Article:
I represent millions of (less-articulate) Americas who feel just the same as I do. In their minds, you are a traitor...indeed, since Congress authorized this action in Iraq, your vocal opposition to the war is both illogical and illegitmate. As for whether I’m important or not...no more and no less than anyone else on this blog.

And, you know, I keep wondering what DOES qualify as treason in the minds of people like you, Craig/troll. Do you actually have to kill American soldiers, for instance? Engage in actual espionage? When those dumbass American protestors went over to Iraq to form "human shields," where they guilty of treason or just exercising their speech rights?

Here’s a little evidence of how the media/vociferous opponents of the war aid the enemy: in a recent article in the Atlantic Monthly Robert Kaplan was with some Marines and soldiers in the Mosul area (haven’t heard much about it lately, have ya?) Apparently there are no car-bombings in the area anymore because there are no journalists there to report them. The journalists largely limit themselves to the Baghdad Green Zone. The terrorists (or freedom fighters) don’t want to waste resources if the world will not see the results, but still, thank God that those journalists are there to provide us with the Truth.

Craig,


I was trying to be neither arrogant nor condescending with my question. I don’t think it was groundless. You seem to be a pretty knowledgeable guy, and it appears you, like the rest of us, spend too much time on this blog...but all of your posts have this tortured, angst-filled sense to them. I can easily envision the smirk with a shake of the head when you write your comments. I asked the question b/c I was wondering why you read the blog if it angers you so much.


I also don’t think it was pointless. If the immediate response to the death of Al-Zaqarwi is to belittle it through false comparisons of moral association to the entire United States’ operation in Iraq, then it seems it might be related to bitterness.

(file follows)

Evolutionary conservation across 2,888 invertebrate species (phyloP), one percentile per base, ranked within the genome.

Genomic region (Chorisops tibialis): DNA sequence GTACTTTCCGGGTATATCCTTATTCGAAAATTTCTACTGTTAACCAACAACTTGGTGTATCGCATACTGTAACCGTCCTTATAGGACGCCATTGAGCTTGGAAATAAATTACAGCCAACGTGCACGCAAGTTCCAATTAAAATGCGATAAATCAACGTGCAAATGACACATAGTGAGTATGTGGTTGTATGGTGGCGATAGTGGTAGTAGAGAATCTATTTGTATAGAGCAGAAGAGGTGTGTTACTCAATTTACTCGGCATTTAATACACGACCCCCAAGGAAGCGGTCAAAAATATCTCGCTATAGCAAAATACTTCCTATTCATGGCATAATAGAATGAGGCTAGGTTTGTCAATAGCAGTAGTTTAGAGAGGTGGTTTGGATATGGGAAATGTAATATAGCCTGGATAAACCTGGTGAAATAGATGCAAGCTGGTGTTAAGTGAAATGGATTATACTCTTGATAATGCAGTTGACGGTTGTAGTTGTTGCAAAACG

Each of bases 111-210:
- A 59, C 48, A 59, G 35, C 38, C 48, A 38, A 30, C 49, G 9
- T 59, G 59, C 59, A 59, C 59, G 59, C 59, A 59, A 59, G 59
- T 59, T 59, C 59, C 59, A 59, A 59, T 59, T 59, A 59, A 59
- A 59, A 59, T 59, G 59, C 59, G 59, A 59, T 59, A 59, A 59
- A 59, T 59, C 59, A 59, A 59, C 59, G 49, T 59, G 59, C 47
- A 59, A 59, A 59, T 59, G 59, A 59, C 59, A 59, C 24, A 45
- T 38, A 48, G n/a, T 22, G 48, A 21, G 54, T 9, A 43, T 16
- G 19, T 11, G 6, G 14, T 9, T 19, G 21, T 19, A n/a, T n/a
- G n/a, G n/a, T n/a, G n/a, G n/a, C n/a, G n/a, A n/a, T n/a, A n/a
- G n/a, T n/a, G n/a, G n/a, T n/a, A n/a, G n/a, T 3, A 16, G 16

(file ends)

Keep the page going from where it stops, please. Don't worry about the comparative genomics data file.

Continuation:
I misunderstood your comment to Dain about T/truth. I agree with most of what you said about it, but I don’t think a person’s opinion about a subject must undermine their ability to understand its truth when they are presented with it. This blog is evidence enough (outside of mudslinging and acheiving subjective feelings of superiority) that people are drawn to debate in order to come to an understanding. If we live in the muck of pure subjectivity, then what would be the point? Why would we be drawn to argument like we are (especially if we’re not interested in blue ribbons)?

OHMYGOD, Fred...you are trying to reason with him. Look, man, just go slam your head against a cinderblock wall...you’ll end up with the same results, but it’s faster and ultimately less frustrating.

I find it amusing that dain puts so much energy into trying to convince others not to reply to, argue or converse with me, as if people couldn’t make such a decision on their own.

Fred, to be more direct, I just don’t think that the source of my emotions is a very interesting topic, whatever you might speculate it to be. If you’re curious about bitter people, should I direct you to another regular here at NLT, whose name begins with a ’d’? Why do I read this blog? I am a curious person. I want to know what sort of thoughts and principles people have who write under the ideal or motivation of "no left turns." I am curious how people justify and rationalize things. It is interesting to watch academics who are positioned fairly far on the right fringe defend Bush (most of the time) - or to see what they dislike about him. I am interested in the many varieties of conservatism, esp. the Straussians & neocons. Of course, I disagree with about 97% (maybe more?) of the ideas and opinions expressed, but there are some things to be learned here, if not always the didactic lessons intended. I also find it interesting to see what sort of comments the blog posts attract. I feel no need to only read that which I agree with. Does that help?

Fred, can you please tell me where/how I "belittle[d]" "the death of Al-Zagarwi"(sic) "through false comparisons of moral association [?! that could be more clear] to the entire United States’ operation in Iraq." Please indicate in which sentence(s) I did that. My initial comment was in response to Fung’s mistaken body count and Deb’s gushing optimism (as we’ve heard over and over and over again, how we’re about to "to turn the corner" and whatnot). I also took issue with Sikkenga’s machismo-tinted (or wait, is that just Manliness?) "hunter/hunted" analogy, along with Kubiak and Fung, but I wanted to know where dead Iraqi civilians fit into that dichotomy. I didn’t know one was obliged on the thread to give an official Statement of Glee regarding the guy’s death; I just responded to some other issues.